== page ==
Both of these methods are easier than other types of putting because they remove or at least reduce the difficulty of starting the ball on the desired line. But the pool method for sure (and to a certain extent the True Roller) is just as difficult as most other methods in transferring the correct speed to the ball.

This is a point worth repeating because most golfers don’t think enough about the speed of their putts. Rather they focus on line. If you are a “line” putter try putting with a pool cue or a True Roller and I promise you’ll learn to appreciate the importance of speed in making putts.

3.3 It Gets More Difficult

So we’ve disposed of two methods that no one can or should be allowed to use. What about some techniques that have been tried and in some cases are still in use?

Croquet-Style

Next on the “easiness” scale (which means it’s a little more difficult than the techniques above) is standing so you face the putting line and putt croquet-style between your legs. Yes this really has been used. Bob Duden and Bob Shave Jr. two PGA Tour pros who had been struggling with their putting used this technique back in the 1960s. I’ve never been sure whether the USGA banned this method because it was too easy too nontraditional or it just looked bad when viewed from behind. It certainly made putting easier because it gave the golfer the best view of the line before the putt and a clear view of what the ball was doing immediately after it started to roll.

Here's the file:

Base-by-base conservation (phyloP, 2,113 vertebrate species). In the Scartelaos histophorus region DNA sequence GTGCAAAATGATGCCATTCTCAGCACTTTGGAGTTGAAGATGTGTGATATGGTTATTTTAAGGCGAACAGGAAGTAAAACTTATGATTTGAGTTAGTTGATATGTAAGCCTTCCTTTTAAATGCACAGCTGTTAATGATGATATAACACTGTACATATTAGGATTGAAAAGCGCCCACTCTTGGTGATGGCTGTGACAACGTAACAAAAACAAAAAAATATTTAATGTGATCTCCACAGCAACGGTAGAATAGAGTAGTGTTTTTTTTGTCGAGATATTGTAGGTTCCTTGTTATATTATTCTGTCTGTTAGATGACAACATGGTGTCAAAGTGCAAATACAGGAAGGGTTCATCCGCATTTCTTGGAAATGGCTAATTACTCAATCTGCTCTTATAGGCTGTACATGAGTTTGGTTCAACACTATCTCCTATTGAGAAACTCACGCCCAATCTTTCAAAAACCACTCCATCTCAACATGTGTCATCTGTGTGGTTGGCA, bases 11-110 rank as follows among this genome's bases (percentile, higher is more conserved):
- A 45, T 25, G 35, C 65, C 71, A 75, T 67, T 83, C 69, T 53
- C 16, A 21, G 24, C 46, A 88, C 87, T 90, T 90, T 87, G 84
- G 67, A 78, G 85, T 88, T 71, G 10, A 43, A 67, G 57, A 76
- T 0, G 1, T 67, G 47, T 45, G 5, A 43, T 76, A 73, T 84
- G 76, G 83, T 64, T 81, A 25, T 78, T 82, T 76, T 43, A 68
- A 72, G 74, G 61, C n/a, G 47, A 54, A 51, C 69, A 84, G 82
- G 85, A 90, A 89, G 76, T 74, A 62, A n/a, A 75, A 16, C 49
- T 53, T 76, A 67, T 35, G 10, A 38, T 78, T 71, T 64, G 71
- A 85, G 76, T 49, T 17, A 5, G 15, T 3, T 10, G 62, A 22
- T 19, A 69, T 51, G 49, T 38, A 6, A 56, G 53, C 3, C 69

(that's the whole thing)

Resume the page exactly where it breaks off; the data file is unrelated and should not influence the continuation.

Both of these views provide critically important feedback that golfers generally miss when putting in the conventional style (that is standing to the side of the line). Croquet-style putting has other benefits: It removes all rotational motion of the forearms (which opens and closes the putterface during conventional putting) it forces the wrists to remain solid (no breakdown) and it creates the perfect in-line stroke path straight down the intended putting line.

Mile End Golf Club

Golf Swing Tips

The “Simple Golf” Swing: “Golf for the Rest of Us”

Extract from the book:

Golf Tuition Mile End Golf Club

The follow through is now complete. The forearms are completely crossed, showing that you have gotten your hands through the ball. It may take a few days to get used to this new “left elbow close-to-side, forearms crossed-at-finish” concept. It will come though. It’s one of the best things you can do for your golf swing. No more blocking to the right or uncontrollably slicing the ball!

Mile End Golf Club